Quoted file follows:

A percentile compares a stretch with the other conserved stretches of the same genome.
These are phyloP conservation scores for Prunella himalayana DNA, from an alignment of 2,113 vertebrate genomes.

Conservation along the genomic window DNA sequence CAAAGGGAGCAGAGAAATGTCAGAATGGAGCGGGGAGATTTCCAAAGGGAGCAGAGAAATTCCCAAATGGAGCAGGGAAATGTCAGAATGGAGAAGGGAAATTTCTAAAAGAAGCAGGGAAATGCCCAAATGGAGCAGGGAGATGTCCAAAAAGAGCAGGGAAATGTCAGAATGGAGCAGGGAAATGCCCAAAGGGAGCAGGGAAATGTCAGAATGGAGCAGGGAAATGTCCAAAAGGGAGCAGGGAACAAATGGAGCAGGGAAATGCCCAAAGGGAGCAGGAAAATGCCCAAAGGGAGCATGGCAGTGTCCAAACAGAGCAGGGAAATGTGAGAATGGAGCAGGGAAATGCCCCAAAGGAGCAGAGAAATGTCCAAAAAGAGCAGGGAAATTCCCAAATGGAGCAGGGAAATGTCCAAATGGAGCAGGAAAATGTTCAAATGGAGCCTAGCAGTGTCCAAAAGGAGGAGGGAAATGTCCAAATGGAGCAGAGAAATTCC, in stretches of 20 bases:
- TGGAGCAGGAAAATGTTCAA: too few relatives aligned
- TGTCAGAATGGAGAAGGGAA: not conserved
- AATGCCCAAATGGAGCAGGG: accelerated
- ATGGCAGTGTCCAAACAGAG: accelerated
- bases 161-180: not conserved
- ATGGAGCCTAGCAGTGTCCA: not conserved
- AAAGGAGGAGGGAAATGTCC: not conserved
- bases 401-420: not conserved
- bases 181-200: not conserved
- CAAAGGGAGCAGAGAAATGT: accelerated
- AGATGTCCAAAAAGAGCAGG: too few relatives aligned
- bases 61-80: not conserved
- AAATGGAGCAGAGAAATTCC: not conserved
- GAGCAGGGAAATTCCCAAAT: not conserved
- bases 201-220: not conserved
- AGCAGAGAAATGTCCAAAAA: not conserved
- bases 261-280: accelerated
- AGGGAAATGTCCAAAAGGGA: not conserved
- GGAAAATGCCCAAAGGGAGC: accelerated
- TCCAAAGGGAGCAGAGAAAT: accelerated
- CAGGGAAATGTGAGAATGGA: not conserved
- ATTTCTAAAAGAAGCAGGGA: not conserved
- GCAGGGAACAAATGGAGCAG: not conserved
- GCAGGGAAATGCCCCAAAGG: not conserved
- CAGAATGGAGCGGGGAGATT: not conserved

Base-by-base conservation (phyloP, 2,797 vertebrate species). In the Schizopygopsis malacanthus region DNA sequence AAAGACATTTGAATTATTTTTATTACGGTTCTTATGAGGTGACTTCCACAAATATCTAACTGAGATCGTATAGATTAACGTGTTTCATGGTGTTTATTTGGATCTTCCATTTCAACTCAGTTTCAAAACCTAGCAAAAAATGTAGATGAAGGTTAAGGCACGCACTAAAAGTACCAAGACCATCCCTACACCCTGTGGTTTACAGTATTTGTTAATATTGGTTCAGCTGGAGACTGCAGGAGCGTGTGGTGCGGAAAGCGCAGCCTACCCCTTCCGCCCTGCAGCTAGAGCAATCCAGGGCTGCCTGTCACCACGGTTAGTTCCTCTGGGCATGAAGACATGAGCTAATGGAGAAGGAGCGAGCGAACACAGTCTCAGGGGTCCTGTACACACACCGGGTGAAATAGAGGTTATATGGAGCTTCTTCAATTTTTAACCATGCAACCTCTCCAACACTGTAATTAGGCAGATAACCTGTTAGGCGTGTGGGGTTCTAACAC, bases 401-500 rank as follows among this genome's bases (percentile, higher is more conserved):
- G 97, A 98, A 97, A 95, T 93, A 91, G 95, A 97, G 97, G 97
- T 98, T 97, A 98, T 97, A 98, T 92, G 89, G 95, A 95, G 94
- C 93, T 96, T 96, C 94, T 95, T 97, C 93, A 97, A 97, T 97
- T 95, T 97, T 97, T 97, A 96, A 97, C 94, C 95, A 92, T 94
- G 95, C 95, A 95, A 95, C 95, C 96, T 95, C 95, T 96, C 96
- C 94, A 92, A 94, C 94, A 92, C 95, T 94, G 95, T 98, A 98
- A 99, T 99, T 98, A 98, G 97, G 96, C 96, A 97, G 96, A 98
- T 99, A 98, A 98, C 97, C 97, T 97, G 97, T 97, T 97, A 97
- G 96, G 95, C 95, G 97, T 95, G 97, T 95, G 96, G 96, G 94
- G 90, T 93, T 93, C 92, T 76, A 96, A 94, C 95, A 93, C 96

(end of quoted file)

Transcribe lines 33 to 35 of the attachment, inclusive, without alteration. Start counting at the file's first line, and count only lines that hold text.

- T 95, T 97, T 97, T 97, A 96, A 97, C 94, C 95, A 92, T 94
- G 95, C 95, A 95, A 95, C 95, C 96, T 95, C 95, T 96, C 96
- C 94, A 92, A 94, C 94, A 92, C 95, T 94, G 95, T 98, A 98